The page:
Though Nat Fuller had been fully trained as a banquet cook, and his wife Diana Fuller was a “complete” pastry cook, his first public position after becoming a self-hire enslaved person in 1852 was not as a caterer. Instead, he advertised himself as a vendor of game imported from New York. There were multiple reasons for this decision. For one, to operate as a first-class caterer, Fuller needed a substantial array of equipment, such as china, silverware, punch bowls, chafing dishes, and serving platters. Absent a loan, Fuller had to earn sufficient capital to purchase these items. A second reason to enter the game market was demand. Thomas E. Baker, the city’s foremost marketer of game, had come into financial trouble. With his owner William Gatewood’s transportation connections through the lottery business, Fuller could fill a vacuum in the city’s food supply system.
By the 1840s, Gatewood and his partners established steam packet lines in Charleston, allowing for easier transportation of northern goods, including fresh game from New York. In addition to this increased access, Fuller benefited from growing local interest in game from New York, which had been established by earlier game vendors such as Baker, William Beard, and W.C. Rising. Fuller first advertised “Fine Turkeys, Pheasants, Grouse and Capons” from New York in the Charleston Courier on January 18, 1854.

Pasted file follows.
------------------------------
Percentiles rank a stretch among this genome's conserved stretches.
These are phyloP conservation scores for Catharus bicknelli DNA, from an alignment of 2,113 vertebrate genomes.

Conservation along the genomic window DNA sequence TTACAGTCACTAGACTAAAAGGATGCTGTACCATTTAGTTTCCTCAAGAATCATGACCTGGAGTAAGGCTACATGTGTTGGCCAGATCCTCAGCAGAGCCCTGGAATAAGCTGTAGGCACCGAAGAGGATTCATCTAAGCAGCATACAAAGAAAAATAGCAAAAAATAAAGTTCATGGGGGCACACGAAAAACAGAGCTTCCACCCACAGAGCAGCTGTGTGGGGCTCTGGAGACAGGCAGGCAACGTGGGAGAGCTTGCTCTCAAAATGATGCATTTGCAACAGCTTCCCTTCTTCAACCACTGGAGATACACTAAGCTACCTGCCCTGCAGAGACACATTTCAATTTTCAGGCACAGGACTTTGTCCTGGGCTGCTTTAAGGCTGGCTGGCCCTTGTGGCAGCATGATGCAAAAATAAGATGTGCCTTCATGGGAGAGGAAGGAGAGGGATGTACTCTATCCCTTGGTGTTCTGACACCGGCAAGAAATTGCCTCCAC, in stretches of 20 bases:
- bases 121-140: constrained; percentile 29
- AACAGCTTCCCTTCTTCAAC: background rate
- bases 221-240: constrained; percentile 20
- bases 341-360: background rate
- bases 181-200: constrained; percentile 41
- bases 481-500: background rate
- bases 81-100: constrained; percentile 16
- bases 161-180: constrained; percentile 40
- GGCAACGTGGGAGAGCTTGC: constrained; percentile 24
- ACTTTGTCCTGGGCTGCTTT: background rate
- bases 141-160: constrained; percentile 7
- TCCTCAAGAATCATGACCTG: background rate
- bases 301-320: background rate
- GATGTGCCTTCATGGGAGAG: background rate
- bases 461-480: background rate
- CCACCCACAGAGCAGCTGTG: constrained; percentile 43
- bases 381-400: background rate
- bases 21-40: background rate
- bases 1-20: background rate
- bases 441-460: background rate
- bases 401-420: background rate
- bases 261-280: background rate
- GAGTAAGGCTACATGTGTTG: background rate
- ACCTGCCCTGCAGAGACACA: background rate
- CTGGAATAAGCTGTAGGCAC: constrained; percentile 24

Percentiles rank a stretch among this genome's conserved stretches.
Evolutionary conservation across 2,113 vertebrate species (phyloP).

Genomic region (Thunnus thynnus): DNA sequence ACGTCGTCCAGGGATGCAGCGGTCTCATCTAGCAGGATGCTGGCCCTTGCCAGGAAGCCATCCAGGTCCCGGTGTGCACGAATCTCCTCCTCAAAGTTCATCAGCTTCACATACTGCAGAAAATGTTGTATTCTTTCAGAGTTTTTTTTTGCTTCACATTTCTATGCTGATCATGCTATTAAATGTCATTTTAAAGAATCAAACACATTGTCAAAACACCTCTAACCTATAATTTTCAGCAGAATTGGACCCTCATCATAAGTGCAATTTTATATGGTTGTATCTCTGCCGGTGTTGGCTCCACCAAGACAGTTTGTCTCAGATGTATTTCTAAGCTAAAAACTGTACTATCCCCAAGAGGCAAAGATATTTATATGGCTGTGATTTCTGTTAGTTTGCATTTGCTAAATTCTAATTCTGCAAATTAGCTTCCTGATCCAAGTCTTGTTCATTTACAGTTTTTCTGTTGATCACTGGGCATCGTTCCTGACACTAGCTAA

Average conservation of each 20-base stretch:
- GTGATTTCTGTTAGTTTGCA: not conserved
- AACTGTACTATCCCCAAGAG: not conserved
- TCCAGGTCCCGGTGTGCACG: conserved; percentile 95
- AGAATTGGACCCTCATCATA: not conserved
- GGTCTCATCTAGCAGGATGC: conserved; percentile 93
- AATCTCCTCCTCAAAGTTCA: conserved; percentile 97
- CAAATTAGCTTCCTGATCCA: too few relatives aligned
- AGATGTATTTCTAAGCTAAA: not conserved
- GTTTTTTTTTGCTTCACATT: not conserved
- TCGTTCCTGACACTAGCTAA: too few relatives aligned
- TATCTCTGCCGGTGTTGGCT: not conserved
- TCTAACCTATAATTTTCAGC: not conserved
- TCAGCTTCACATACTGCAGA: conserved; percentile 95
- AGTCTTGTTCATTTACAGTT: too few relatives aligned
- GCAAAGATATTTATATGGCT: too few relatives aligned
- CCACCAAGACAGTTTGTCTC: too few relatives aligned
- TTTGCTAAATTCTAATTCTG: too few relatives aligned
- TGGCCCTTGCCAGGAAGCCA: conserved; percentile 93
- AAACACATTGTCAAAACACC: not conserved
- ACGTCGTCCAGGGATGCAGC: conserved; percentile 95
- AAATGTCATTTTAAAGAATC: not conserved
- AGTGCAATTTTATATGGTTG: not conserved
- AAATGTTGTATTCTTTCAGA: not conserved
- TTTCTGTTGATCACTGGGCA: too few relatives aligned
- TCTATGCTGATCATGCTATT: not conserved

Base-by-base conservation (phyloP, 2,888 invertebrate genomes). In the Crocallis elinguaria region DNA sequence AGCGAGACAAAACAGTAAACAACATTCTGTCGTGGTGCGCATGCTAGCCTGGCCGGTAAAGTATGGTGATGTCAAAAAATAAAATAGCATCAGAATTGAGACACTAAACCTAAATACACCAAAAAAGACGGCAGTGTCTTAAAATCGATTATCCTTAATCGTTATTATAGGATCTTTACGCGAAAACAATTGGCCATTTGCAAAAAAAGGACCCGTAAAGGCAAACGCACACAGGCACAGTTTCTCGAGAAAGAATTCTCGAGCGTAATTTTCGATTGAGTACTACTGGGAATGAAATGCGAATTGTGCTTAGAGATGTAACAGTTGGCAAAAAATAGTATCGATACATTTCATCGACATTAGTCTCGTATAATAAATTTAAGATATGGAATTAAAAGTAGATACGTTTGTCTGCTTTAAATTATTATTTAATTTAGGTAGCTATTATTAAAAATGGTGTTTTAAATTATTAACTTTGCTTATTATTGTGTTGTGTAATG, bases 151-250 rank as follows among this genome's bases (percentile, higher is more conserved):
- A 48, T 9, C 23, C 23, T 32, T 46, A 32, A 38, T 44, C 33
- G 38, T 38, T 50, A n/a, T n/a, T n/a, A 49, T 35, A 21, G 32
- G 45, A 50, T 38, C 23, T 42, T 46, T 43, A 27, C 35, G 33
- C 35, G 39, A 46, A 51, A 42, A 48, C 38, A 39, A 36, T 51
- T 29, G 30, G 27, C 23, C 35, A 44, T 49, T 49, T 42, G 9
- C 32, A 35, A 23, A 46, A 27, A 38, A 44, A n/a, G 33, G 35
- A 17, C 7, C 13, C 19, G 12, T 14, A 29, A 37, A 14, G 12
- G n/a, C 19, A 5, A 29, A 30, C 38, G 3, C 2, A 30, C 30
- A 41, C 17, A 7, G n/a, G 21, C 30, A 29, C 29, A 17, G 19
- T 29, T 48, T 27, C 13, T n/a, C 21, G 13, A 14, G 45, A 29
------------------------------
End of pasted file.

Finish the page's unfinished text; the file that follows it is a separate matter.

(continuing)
He had secured a stall in the city's Fruit Market and cold storage at a house near the intersection of New and Tradd Streets. By April, he gained control of a stall in the Meat Market, and eventually shifted his cold storage and off hours sales to 78 Tradd Street—which was Eliza Seymour Lee’s pastry shop, residence, and catering office. He would maintain this arrangement until autumn of 1855, when Lee moved her restaurant to Beaufain Street, and Fuller leased 68 King Street with the intention of opening a catering business as well as a shop for selling New York game.
Fuller sold the bulk of his game importations fresh, and in 1855 he began using a portion of his stock at a few catered events. With money from the game market, Fuller soon found that he could enter into the catering trade seriously. His new King Street residence served as a cold storage facility, business office, and prep kitchen for cold dishes. By this time he already had access to the best proteins available in the city; he had been receiving instruction from one of the best cooks in Charleston; and he had the backing of Gatewood and a potential clientele from the many elite guests who had dined at his owner’s table. In January 1857, Fuller was ready to return to his culinary career full time. In a Charleston Courier announcement, he reported the he had “imported from Europe a supply of china-ware (sufficient for the largest balls) and table ornaments, such as candelabras, (plated and gilded,) fancy skewers, punch bowls, &c. &c., which can be taken to any part of the country on demand.” Nat Fuller was poised to plunge into the world of Charleston event catering on the grandest scale.